Regarding Leon Saryan's question about whether the portrait of Churchill on the new Bank of England banknote was based on "the
photograph of Churchill taken by the Canadian Armenian photographer Yousuf Karsh on Dec. 30, 1941." Jim Duncan of New Zealand
I can't swear that it's the same, but it certainly looks similar. Karsh wanted to get a view of Churchill's pugnacity, so
he snatched the cigar out of Churchill's mouth - and snap! The fighter he wanted was revealed.
Harry Cabluck writes:
Perhaps others have responded to the similarity. But few would say, "Close, but no cigar."
Well, Churchill has no cigar in these portraits (see why below), but their similarity is unquestionable. I cropped the images Harry sent
so we can all see these portraits side-by-side. Harry also provided the following excerpt from the Iconic Photos blog. -Editor
Karsh asked Churchill to remove the cigar in his mouth, but Churchill refused. Karsh walked up to Churchill supposedly to get a light
level and casually pulled the signature cigar from the lips of Churchill and walked back toward his camera. As he walked he clicked his
camera remote, capturing the ‘determined’ look on Churchill’s face, which was in fact a reflection of his indignantcy.
Karsh recounted: “I stepped toward him and without premeditation, but ever so respectfully, I said, ‘Forgive me, Sir’ and plucked the
cigar out of his mouth. By the time I got back to my camera, he looked so belligerent he could have devoured me. It was at that instant I
took the photograph. The silence was deafening. Then Mr Churchill, smiling benignly, said, ‘You may take another one.’ He walked toward
me, shook my hand and said, ‘You can even make a roaring lion stand still to be photographed.'”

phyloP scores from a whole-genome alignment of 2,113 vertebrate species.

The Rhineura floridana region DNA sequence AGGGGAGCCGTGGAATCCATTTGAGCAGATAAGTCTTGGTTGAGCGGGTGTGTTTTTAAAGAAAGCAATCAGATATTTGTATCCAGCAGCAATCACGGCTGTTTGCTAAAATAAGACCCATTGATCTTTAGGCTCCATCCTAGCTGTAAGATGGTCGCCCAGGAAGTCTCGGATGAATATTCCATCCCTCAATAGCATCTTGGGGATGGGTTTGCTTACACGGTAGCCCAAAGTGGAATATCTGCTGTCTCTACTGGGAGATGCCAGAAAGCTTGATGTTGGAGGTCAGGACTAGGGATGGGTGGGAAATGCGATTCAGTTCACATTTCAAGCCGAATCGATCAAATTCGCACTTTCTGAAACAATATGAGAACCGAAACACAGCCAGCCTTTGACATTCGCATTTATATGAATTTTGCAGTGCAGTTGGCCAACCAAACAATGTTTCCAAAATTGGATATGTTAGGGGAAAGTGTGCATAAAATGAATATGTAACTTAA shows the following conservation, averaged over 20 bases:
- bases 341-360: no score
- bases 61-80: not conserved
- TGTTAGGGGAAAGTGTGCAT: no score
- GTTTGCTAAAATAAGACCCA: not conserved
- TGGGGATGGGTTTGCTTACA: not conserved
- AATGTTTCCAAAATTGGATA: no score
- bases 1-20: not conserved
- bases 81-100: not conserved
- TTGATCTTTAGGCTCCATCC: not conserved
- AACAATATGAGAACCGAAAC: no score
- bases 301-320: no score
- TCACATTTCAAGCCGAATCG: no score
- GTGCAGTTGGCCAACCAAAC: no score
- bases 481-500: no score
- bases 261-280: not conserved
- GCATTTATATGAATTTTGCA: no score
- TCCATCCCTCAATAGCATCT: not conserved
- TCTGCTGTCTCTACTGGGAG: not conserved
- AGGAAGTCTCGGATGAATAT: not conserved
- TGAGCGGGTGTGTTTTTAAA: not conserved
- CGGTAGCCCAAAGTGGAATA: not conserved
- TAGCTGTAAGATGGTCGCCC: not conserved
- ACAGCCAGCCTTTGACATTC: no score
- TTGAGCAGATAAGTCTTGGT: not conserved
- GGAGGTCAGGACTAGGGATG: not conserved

The next photo Karsh took, where Churchill was smiling, was less memorable...
To read the complete article, see:
Winston Churchill by Yousef Karsh
Joe Esposito writes:
The Bank of England confirms that the new five-pound Churchill note is from the famous Karsh photograph of the statesman. The
photograph is known by Churchillians as the “Roaring Lion.” The photo shoot, which was in Ottawa, was quite amusing. [Joe also referenced
the Iconic Photos article, above.]
Great care was put into the overall symbolism of the polymer note. A Bank statement highlights another part of what it calls the “New
Fiver”: “The image of the Elizabeth Tower with the hands of the Great Clock at 3 o’clock – the approximate time on 13 May 1940 when Sir
Winston Churchill declared in a speech to the House of Commons: ‘I have nothing to offer but blood, toil, tears and sweat.’ This
declaration is quoted beneath the portrait.”
A BBC website comments on the Churchill portrait: “He is the only politician from the modern era to feature on a [British] banknote.”
Perhaps this is not surprising: A poll done by the BBC in 2002 ranked the one hundred most prominent Britons of all time; Churchill was
first. The next four in order were Isambard Kingdom Brunel, Princess Diana, Charles Darwin and William Shakespeare.
It is surprising that Brunel, who is largely unknown in the United States, was number two. Brunel was a great engineer, whose work
included the Thames River Tunnel. When completed in 1843, the tunnel was hailed as a marvel, and a number of medals were struck to
To read the earlier E-Sylum article, see:
WAS CHURCHILL BANKNOTE MODELED ON KARSH PHOTO?
Thanks, everyone. Karsh's photos have inspired other numismatic designs. Here are some earlier E-Sylum articles on the topic.
YOUSUF KARSH AND THE "DEVIL'S HEAD" PHOTO OF ELIZABETH II
ROYAL MINT UNVEILS £20 WINSTON CHURCHILL COIN
BANK OF CANADA ISSUES ELIZABETH COMMEMORATIVE
Wayne Homren, Editor
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